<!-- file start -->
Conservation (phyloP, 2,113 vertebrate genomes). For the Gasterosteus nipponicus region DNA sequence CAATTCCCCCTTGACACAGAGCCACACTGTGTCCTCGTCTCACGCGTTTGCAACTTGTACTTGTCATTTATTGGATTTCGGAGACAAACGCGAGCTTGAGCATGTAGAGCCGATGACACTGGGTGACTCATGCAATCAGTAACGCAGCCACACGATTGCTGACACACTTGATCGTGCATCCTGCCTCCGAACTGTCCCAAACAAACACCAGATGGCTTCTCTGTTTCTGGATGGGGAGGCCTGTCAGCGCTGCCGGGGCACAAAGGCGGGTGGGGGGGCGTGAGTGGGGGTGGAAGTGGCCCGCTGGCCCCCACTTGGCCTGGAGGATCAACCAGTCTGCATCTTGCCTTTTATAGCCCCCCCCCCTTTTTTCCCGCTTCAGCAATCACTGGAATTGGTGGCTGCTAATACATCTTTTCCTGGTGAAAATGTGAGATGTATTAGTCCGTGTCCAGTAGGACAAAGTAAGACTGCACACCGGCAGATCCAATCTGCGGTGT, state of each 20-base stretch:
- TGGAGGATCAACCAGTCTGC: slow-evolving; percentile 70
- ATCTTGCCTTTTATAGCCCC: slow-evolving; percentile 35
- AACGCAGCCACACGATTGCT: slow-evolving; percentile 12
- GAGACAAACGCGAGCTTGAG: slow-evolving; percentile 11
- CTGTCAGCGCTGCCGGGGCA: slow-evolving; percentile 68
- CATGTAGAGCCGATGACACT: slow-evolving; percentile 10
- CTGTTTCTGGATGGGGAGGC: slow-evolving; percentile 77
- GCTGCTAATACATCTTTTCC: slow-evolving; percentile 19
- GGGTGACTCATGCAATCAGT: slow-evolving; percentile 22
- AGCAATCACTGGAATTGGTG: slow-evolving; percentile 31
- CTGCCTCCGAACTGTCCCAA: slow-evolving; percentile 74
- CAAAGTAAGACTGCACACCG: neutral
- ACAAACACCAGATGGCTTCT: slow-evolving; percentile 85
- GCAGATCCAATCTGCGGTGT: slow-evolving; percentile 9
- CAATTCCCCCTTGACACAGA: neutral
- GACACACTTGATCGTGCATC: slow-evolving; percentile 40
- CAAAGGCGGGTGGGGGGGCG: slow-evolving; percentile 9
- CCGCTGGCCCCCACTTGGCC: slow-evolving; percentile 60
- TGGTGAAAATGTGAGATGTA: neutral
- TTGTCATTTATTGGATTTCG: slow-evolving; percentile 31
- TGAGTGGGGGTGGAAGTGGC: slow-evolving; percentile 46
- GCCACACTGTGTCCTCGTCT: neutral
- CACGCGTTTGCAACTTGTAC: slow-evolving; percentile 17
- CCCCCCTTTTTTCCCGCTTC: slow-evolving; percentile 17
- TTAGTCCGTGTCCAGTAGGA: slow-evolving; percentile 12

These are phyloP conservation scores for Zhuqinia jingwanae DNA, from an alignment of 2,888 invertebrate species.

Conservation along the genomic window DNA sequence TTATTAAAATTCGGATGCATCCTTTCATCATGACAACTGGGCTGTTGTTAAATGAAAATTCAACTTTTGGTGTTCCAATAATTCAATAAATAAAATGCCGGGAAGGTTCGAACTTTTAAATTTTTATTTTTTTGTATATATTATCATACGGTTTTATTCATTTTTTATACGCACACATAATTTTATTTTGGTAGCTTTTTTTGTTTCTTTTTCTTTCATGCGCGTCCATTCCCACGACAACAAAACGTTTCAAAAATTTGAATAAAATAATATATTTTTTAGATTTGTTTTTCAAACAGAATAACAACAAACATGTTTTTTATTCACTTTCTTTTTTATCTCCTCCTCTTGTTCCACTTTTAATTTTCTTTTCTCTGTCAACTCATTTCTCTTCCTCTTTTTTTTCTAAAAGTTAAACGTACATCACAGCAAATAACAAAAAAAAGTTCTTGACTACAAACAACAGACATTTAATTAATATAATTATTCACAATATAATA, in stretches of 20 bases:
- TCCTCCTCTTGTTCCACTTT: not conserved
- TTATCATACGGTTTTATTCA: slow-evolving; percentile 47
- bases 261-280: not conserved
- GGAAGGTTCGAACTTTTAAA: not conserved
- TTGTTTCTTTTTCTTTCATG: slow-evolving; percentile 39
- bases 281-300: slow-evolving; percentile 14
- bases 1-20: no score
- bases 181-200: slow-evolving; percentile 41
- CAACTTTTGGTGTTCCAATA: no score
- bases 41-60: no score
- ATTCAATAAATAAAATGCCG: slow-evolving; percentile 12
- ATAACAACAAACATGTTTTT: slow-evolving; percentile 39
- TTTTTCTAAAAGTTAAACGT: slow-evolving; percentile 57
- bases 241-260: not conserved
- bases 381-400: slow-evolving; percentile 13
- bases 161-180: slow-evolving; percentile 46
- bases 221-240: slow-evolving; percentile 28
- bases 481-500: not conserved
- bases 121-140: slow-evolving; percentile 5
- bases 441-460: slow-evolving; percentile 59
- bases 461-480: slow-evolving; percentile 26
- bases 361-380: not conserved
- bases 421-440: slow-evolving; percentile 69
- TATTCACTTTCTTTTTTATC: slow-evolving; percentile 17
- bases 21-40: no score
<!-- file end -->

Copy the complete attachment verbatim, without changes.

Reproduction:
Conservation (phyloP, 2,113 vertebrate genomes). For the Gasterosteus nipponicus region DNA sequence CAATTCCCCCTTGACACAGAGCCACACTGTGTCCTCGTCTCACGCGTTTGCAACTTGTACTTGTCATTTATTGGATTTCGGAGACAAACGCGAGCTTGAGCATGTAGAGCCGATGACACTGGGTGACTCATGCAATCAGTAACGCAGCCACACGATTGCTGACACACTTGATCGTGCATCCTGCCTCCGAACTGTCCCAAACAAACACCAGATGGCTTCTCTGTTTCTGGATGGGGAGGCCTGTCAGCGCTGCCGGGGCACAAAGGCGGGTGGGGGGGCGTGAGTGGGGGTGGAAGTGGCCCGCTGGCCCCCACTTGGCCTGGAGGATCAACCAGTCTGCATCTTGCCTTTTATAGCCCCCCCCCCTTTTTTCCCGCTTCAGCAATCACTGGAATTGGTGGCTGCTAATACATCTTTTCCTGGTGAAAATGTGAGATGTATTAGTCCGTGTCCAGTAGGACAAAGTAAGACTGCACACCGGCAGATCCAATCTGCGGTGT, state of each 20-base stretch:
- TGGAGGATCAACCAGTCTGC: slow-evolving; percentile 70
- ATCTTGCCTTTTATAGCCCC: slow-evolving; percentile 35
- AACGCAGCCACACGATTGCT: slow-evolving; percentile 12
- GAGACAAACGCGAGCTTGAG: slow-evolving; percentile 11
- CTGTCAGCGCTGCCGGGGCA: slow-evolving; percentile 68
- CATGTAGAGCCGATGACACT: slow-evolving; percentile 10
- CTGTTTCTGGATGGGGAGGC: slow-evolving; percentile 77
- GCTGCTAATACATCTTTTCC: slow-evolving; percentile 19
- GGGTGACTCATGCAATCAGT: slow-evolving; percentile 22
- AGCAATCACTGGAATTGGTG: slow-evolving; percentile 31
- CTGCCTCCGAACTGTCCCAA: slow-evolving; percentile 74
- CAAAGTAAGACTGCACACCG: neutral
- ACAAACACCAGATGGCTTCT: slow-evolving; percentile 85
- GCAGATCCAATCTGCGGTGT: slow-evolving; percentile 9
- CAATTCCCCCTTGACACAGA: neutral
- GACACACTTGATCGTGCATC: slow-evolving; percentile 40
- CAAAGGCGGGTGGGGGGGCG: slow-evolving; percentile 9
- CCGCTGGCCCCCACTTGGCC: slow-evolving; percentile 60
- TGGTGAAAATGTGAGATGTA: neutral
- TTGTCATTTATTGGATTTCG: slow-evolving; percentile 31
- TGAGTGGGGGTGGAAGTGGC: slow-evolving; percentile 46
- GCCACACTGTGTCCTCGTCT: neutral
- CACGCGTTTGCAACTTGTAC: slow-evolving; percentile 17
- CCCCCCTTTTTTCCCGCTTC: slow-evolving; percentile 17
- TTAGTCCGTGTCCAGTAGGA: slow-evolving; percentile 12

These are phyloP conservation scores for Zhuqinia jingwanae DNA, from an alignment of 2,888 invertebrate species.

Conservation along the genomic window DNA sequence TTATTAAAATTCGGATGCATCCTTTCATCATGACAACTGGGCTGTTGTTAAATGAAAATTCAACTTTTGGTGTTCCAATAATTCAATAAATAAAATGCCGGGAAGGTTCGAACTTTTAAATTTTTATTTTTTTGTATATATTATCATACGGTTTTATTCATTTTTTATACGCACACATAATTTTATTTTGGTAGCTTTTTTTGTTTCTTTTTCTTTCATGCGCGTCCATTCCCACGACAACAAAACGTTTCAAAAATTTGAATAAAATAATATATTTTTTAGATTTGTTTTTCAAACAGAATAACAACAAACATGTTTTTTATTCACTTTCTTTTTTATCTCCTCCTCTTGTTCCACTTTTAATTTTCTTTTCTCTGTCAACTCATTTCTCTTCCTCTTTTTTTTCTAAAAGTTAAACGTACATCACAGCAAATAACAAAAAAAAGTTCTTGACTACAAACAACAGACATTTAATTAATATAATTATTCACAATATAATA, in stretches of 20 bases:
- TCCTCCTCTTGTTCCACTTT: not conserved
- TTATCATACGGTTTTATTCA: slow-evolving; percentile 47
- bases 261-280: not conserved
- GGAAGGTTCGAACTTTTAAA: not conserved
- TTGTTTCTTTTTCTTTCATG: slow-evolving; percentile 39
- bases 281-300: slow-evolving; percentile 14
- bases 1-20: no score
- bases 181-200: slow-evolving; percentile 41
- CAACTTTTGGTGTTCCAATA: no score
- bases 41-60: no score
- ATTCAATAAATAAAATGCCG: slow-evolving; percentile 12
- ATAACAACAAACATGTTTTT: slow-evolving; percentile 39
- TTTTTCTAAAAGTTAAACGT: slow-evolving; percentile 57
- bases 241-260: not conserved
- bases 381-400: slow-evolving; percentile 13
- bases 161-180: slow-evolving; percentile 46
- bases 221-240: slow-evolving; percentile 28
- bases 481-500: not conserved
- bases 121-140: slow-evolving; percentile 5
- bases 441-460: slow-evolving; percentile 59
- bases 461-480: slow-evolving; percentile 26
- bases 361-380: not conserved
- bases 421-440: slow-evolving; percentile 69
- TATTCACTTTCTTTTTTATC: slow-evolving; percentile 17
- bases 21-40: no score